Sleep Disorders & Bedwetting
All bedwetters share a deep sleep pattern
Our founder, Barbara Moore, followed many doctorsʼ recommendations like surgery and therapy for her daughter, Gaile, which proved to be unproductive and unnecessary.
Determined to find a cure for Gaileʼs bedwetting, Barbara spent years researching, which led to the discovery of a breakthrough study by Dr. Roger J. Broughton. The studyʼs findings concluded that all bedwetters share a deep sleep pattern. Our center has decades of clinical and anecdotal experience which proves that the only effective treatment and cure for bedwetting is to change the pattern of sleep. Chronic bedwetting is the symptom caused by the inherited sleep disorder. This same sleep disorder causes sleep apnea, excessive snoring, sleepwalking, night terrors, insomnia, and bruxism.
Dr. Broughton and Sleep Disorders
Dr. Roger Broughton has always been captivated by the dissociations between wakefulness and sleep. Imagine talking to a patient who is fast asleep but responds as if awake, and after being awakened has no recollection of the conversation. This is what is called deep-sleep bed wetting.
The sleep study conducted by Dr. Broughton is titled, “Sleep Disorders: Disorders of Arousal? Enuresis, Somnambulism, and Nightmares Occur in Confusional States of Arousal, not in “Dreaming Sleep.”
The result of the study “Sleep Disorders of Arousal,” by Roger J. Broughton, shows the differences in normal sleep patterns and those of a bedwetter. In normal sleep, people fall slowly from Stage 1 (lightest sleep) into deeper stages, and then back to lighter stages, where itʼs easy to awaken. A bedwetter falls quickly into deep sleep and stays there for longer periods.
Sleep Problems and Sleep Disorders
The Child Development Institute confirms the deep sleep problem. “Chronic bedwetting is thought to be related to a deep sleeping pattern.” Apparently these children often sleep so deeply that they are not aware of the message the bladder sends to the brain saying it is full. It is presumed that bedwetting is an inherited condition. Usually a parent, aunt, uncle, grandparent or other family member(s) will have had the condition.
The Institute goes on to say “By the first grade, most children are embarrassed by their bed-wetting condition. They tend to withdraw from social activities that require sleeping outside their home. They also often suffer from low self-image.”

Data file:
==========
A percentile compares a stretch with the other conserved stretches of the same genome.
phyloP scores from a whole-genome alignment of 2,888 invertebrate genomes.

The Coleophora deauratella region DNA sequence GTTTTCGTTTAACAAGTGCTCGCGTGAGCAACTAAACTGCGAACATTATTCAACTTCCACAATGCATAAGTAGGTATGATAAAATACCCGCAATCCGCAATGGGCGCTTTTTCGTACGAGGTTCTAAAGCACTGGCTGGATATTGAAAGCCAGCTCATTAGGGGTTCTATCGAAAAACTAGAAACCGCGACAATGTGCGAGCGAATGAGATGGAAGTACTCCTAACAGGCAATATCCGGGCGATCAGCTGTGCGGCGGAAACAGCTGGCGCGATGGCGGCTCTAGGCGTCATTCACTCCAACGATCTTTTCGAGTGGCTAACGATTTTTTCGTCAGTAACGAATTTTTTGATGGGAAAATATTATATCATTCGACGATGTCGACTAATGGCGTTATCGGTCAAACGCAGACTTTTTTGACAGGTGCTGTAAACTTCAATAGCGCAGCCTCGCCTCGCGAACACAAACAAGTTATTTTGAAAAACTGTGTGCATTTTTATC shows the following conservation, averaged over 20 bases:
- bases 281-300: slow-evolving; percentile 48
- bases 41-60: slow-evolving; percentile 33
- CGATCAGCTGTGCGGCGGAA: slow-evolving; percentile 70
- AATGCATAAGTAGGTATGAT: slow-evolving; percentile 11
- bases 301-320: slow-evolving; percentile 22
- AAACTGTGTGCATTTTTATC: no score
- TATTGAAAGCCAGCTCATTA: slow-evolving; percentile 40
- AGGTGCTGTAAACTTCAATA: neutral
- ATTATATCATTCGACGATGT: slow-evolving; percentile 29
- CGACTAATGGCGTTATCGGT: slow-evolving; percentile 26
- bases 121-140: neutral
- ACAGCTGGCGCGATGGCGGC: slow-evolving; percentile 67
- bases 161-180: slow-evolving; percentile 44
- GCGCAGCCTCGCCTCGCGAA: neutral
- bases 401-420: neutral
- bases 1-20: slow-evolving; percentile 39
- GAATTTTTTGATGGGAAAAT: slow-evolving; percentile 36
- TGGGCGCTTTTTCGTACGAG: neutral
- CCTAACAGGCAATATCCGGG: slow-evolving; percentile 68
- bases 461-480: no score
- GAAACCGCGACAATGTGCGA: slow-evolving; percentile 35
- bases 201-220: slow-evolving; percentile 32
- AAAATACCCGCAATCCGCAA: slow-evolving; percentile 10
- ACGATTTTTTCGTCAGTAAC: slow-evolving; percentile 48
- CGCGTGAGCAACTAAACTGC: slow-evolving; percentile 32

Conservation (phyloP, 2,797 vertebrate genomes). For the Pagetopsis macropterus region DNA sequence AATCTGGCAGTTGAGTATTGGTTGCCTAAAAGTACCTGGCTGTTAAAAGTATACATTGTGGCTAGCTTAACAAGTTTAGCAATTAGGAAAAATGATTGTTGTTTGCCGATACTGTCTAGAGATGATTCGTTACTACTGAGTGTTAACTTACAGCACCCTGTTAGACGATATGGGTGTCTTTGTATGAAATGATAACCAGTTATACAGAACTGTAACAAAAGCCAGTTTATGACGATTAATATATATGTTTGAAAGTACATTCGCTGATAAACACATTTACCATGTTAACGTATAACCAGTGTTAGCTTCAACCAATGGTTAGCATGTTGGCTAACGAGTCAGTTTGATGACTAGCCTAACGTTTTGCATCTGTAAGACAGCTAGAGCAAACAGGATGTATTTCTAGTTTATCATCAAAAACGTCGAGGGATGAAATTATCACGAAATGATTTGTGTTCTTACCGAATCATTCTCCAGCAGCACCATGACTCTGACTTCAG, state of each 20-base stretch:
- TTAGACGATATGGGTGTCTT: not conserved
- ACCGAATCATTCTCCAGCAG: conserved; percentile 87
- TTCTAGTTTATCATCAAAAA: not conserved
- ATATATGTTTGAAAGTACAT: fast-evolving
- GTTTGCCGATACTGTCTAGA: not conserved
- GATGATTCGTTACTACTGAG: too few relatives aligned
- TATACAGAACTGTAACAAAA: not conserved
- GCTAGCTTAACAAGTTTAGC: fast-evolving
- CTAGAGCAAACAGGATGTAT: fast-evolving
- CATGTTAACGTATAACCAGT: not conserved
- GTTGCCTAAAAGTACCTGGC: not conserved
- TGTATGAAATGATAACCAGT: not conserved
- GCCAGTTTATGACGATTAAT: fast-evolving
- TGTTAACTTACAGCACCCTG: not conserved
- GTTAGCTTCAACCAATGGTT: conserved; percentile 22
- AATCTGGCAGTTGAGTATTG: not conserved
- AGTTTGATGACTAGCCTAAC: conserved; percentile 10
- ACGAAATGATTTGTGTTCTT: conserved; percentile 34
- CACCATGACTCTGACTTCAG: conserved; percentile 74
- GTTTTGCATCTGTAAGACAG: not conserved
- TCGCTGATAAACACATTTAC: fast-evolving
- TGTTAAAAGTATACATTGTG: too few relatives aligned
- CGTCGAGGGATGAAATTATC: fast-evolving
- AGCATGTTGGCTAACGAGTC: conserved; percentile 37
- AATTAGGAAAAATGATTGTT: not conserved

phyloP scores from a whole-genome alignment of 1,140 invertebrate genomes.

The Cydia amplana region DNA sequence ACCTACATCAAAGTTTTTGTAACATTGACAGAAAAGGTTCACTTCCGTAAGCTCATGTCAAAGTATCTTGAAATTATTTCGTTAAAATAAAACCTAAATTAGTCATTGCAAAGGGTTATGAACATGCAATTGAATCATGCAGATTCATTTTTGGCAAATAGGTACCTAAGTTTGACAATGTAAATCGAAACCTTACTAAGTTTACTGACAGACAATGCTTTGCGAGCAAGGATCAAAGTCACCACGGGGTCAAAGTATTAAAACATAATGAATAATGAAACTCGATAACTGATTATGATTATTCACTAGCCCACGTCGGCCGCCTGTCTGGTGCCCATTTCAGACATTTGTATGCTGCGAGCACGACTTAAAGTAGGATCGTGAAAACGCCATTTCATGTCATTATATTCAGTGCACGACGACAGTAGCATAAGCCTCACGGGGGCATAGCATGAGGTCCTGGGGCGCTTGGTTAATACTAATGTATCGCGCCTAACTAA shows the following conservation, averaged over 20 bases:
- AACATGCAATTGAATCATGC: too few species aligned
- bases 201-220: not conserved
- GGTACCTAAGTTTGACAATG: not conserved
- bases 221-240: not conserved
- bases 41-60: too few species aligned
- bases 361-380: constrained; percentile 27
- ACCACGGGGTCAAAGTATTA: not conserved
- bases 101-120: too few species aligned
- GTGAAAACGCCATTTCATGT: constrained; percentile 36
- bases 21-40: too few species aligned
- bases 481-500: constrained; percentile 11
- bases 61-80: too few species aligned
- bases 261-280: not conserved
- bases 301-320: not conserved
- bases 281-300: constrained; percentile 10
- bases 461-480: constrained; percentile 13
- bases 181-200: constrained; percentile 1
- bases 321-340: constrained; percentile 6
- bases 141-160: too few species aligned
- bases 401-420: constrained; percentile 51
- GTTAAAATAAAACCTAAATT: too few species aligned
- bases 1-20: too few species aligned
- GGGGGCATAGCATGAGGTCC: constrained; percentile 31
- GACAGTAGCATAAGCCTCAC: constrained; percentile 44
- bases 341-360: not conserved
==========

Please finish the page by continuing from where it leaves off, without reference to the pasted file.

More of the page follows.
Practice Makes Permanent
Brain plasticity, also known as neuroplasticity, is a term that refers to the brain’s ability to change and adapt as a result of experience. Up until the 1960s, researchers believed that changes in the brain could only take place during infancy and childhood. By early adulthood, it was believed that the brain’s physical structure was permanent. Modern research has demonstrated that the brain continues to create new neural pathways and alter existing ones in order to adapt to new experiences, learn new information, and create new memories.
Practicing a behavior enables it to become automatic over time. Progress is slow at first, just like it is when you learn any new skill. If you practice enough, the habit becomes more and more automatic over time. In other words, what is in the newly developed neural pathway becomes permanent.
Sleep begins in stages 1 and 2, (theta sleep) and then progresses to 3 and 4, (delta). After stage 4 sleep is complete, stage 3 and then stage 2 are repeated before entering REM (rapid eye movement) sleep, which is where we dream. Once REM sleep is over, the body usually returns to stage 2. We then cycle through these stages approximately four or five times throughout the night. During the last one or two cycles, there is no delta sleep at all.
On average, we enter the REM stage approximately 90 minutes after falling asleep. The first cycle of REM sleep might last only a short amount of time, but each cycle becomes longer. REM sleep can last up to an hour as sleep progresses. Good quality sleep requires both non-REM and REM sleep in uninterrupted cycles.
In most studies, sleep electroencephalograms have demonstrated no differences or only nonspecific changes in children with and without nocturnal enuresis. When surveyed, however, parents consistently maintain that their children with nocturnal enuresis are “deep sleepers,” compared with their offspring who are not bed-wetters. Other surveys have found that children with nocturnal enuresis are more subject to “confused awakenings,” such as night terrors or sleepwalking, than children who do not wet the bed. Source: American Family Physicians – article published in 2003